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During the Great Recession, a record one in 88 homes in California were in foreclosure. This statistic represented a harsh reality for those who were unable to make mortgage payments. To make things more difficult, the housing market also took a nosedive, leaving homeowners without the ability to recoup losses through the sale of their homes.
One common theme during those difficult times was the “short sale.” A short sale, in theory, is a sale of property when the mortgage owed on the property is greater than the sale price of the property. In other words, a sale of the property will be “short” of the amount owed to the lender – hence the term short sale.
A short sale is advantageous, considering the circumstances, because it avoids foreclosure, which is generally costlier to the lender. In addition, foreclosure and abandonment cause blight to the surrounding properties, whereas a short sale is the sale of the house from one homeowner to another.
It also has tax advantages. A homeowner who uses the property as his or her primary residence and sells on a short sale is not taxed on the discharge of indebtedness. That is to say, suppose a homeowner sells the property for $150,000 on a $170,000 mortgage and the lender accepts the sale. Generally, such is called a discharge of indebtedness on the $20,000 and that money is taxable to the homeowner. For short sales, such money is not taxable.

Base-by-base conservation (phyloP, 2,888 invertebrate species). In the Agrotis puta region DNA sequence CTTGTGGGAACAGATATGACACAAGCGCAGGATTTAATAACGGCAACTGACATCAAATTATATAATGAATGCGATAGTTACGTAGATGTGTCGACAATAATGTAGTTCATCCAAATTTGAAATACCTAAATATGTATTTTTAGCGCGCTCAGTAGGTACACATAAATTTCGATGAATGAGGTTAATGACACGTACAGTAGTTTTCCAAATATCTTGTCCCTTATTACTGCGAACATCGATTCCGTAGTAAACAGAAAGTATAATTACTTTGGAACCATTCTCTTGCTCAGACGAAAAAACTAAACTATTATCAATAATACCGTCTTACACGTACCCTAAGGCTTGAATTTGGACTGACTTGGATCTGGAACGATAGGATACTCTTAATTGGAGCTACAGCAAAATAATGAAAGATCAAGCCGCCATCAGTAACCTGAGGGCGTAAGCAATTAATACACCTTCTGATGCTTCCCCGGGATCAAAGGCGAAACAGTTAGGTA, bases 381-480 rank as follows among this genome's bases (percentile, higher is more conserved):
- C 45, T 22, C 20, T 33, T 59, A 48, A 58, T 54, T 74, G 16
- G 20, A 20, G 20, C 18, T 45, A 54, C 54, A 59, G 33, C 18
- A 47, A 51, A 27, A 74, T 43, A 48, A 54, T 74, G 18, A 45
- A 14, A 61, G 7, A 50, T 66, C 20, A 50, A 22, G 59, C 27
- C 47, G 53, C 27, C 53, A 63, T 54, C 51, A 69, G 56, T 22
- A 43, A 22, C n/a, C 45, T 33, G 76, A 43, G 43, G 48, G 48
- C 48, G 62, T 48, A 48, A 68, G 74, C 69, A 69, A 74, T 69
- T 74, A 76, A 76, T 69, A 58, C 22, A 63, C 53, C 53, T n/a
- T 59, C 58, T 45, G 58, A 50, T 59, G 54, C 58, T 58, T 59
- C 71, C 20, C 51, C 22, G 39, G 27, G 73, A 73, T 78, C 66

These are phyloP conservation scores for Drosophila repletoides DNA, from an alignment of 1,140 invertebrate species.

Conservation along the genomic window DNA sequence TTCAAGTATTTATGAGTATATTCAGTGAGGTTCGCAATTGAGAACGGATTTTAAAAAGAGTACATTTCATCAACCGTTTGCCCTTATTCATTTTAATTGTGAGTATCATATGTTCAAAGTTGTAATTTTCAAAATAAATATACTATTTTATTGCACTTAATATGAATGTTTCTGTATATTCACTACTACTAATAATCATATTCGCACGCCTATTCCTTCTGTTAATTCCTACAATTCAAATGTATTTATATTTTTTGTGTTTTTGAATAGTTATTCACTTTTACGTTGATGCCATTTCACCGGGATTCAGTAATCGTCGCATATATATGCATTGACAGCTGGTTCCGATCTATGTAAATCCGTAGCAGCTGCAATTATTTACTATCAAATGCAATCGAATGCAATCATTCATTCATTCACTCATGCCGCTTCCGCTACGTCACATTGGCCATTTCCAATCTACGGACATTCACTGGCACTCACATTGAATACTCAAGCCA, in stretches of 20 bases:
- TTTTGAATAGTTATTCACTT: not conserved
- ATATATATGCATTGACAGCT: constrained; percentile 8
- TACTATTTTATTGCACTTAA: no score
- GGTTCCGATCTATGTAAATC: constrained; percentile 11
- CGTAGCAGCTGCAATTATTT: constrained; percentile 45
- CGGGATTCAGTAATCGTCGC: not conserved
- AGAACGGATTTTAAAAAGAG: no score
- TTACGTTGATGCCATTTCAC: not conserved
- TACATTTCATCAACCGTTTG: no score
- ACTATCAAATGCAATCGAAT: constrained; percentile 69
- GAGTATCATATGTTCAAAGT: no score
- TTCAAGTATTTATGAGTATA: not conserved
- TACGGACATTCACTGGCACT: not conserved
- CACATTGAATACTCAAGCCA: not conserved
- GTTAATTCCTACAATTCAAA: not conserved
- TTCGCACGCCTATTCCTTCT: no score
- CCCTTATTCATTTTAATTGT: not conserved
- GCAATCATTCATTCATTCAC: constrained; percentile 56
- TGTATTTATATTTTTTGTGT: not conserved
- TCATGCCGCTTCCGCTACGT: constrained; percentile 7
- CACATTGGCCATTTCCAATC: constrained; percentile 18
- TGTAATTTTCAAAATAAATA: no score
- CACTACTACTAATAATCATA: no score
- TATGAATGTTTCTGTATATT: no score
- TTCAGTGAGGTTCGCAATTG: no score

In 2011, the California Legislature passed laws that created the short sale process in place today. While it is called a short sale, the process is anything but short.
The following are the applicable requirements:
- The homeowner must demonstrate financial hardship;
- The homeowner must be unable to refinance the mortgage; and
- In some locales, must put the house on sale to prove that a short sale is the only method of sale.
To effectively attain the right for a short sale, the homeowner must have permission from all lenders on the property. Often, a homeowner will take multiple mortgages against a property. All mortgage holders must agree to the short sale.
This is often one of the most pressing issues with respect to short sales. While the primary lender might feel better about a short sale because it can gain the most money and avoid blight, secondary lenders may not see it that way. Instead, secondary lenders may view foreclosure as the better option because it can be a faster process and produce a better price. Secondary lenders may have less interest in the neighborhood and are not concerned with blight.
California is a nonrecourse state, which means that homeowners are not liable to primary lenders for any deficiency against the sale of a house. For instance, if a borrower owes $200,000 on the mortgage and the sale price for a house $180,000, the lender cannot go after the borrower for the deficiency. However, secondary lenders are recourse lenders and may pursue the homeowner for the deficiency, which is a real factor during a short sale.
In debt? Considering a short sale? Speak with the debt relief firm of Melanie Tavare.
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